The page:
An emulsion is a blend of materials which do not normally mix, such as oil and water. Various types of emulsions have different textures, behaviour and properties, which make them useful for food, pharmaceutical, cosmetic and agricultural products.
For the first time, researchers have been able to controllably split water and oil emulsions through osmosis – the same process that moves water between cells in your body, or from soils into the roots of plants.
To explain their work, published in Chemical Science, scientists from Tsinghua University in China used the example of making a salad dressing: "When you make a dressing, the oil and vinegar never mix," said corresponding author Professor Guangtao Li. "However, imagine a drop of oil in vinegar which contains a lot of salt inside.
"The presence of the salt draws vinegar into the oil droplet. When the vinegar goes into the droplet, it forms a series of patterns depending on the amount of salt inside the oil. Then you can enjoy a unique and beautiful salad!"
The researchers’ breakthrough was possible by using inorganic salts to draw water into oil from surrounding ionic liquids by generating an osmotic pressure – just like in the salad dressing. They found that one mixture in particular – organic salt LiTf2N and ionic liquid 1-alkyl-3-vinylimidazolium bis(trifluoromethanesulfonyl)imide – showed unique properties.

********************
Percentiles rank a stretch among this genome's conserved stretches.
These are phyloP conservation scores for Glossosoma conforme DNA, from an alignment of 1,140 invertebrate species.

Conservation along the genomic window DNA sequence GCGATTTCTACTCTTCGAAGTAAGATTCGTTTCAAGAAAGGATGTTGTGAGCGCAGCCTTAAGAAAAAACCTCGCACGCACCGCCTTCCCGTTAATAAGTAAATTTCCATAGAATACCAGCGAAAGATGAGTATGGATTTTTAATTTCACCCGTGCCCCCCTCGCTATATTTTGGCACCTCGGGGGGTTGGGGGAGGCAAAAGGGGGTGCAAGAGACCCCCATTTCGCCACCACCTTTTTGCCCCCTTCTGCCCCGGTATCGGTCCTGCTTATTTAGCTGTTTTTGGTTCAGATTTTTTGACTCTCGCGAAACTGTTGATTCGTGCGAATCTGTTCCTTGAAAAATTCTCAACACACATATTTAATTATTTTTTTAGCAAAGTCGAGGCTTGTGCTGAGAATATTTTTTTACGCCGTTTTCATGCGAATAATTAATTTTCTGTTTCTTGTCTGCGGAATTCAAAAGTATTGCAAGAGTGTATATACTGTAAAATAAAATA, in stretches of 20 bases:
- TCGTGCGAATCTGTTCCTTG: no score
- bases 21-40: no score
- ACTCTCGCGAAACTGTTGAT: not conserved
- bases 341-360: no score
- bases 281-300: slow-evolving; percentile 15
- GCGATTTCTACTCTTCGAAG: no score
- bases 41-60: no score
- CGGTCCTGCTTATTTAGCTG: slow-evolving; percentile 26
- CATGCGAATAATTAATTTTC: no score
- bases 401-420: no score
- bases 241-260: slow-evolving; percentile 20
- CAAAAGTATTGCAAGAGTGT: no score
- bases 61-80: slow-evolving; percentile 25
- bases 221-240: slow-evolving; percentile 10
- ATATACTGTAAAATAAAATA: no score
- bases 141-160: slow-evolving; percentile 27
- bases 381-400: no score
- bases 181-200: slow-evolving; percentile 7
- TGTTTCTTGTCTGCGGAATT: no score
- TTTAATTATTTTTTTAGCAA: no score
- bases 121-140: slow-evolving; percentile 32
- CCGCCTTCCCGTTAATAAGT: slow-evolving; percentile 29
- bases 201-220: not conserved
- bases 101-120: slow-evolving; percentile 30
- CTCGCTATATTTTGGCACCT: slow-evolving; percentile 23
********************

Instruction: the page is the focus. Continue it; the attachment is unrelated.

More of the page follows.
The separation process could be controlled with unprecedented flexibility and range, resulting in the one-step fabrication of diverse, complex emulsion structures.
This was possible due to the extent of the inorganic salt’s solubility in the ionic liquid, and also the easily-tailorable molecular structure of the ionic liquid. Fine-tuning and control of separation direction could then be achieved by adding further salt into the liquid. Interestingly, this process was reversible, by re-drawing water molecules taken up.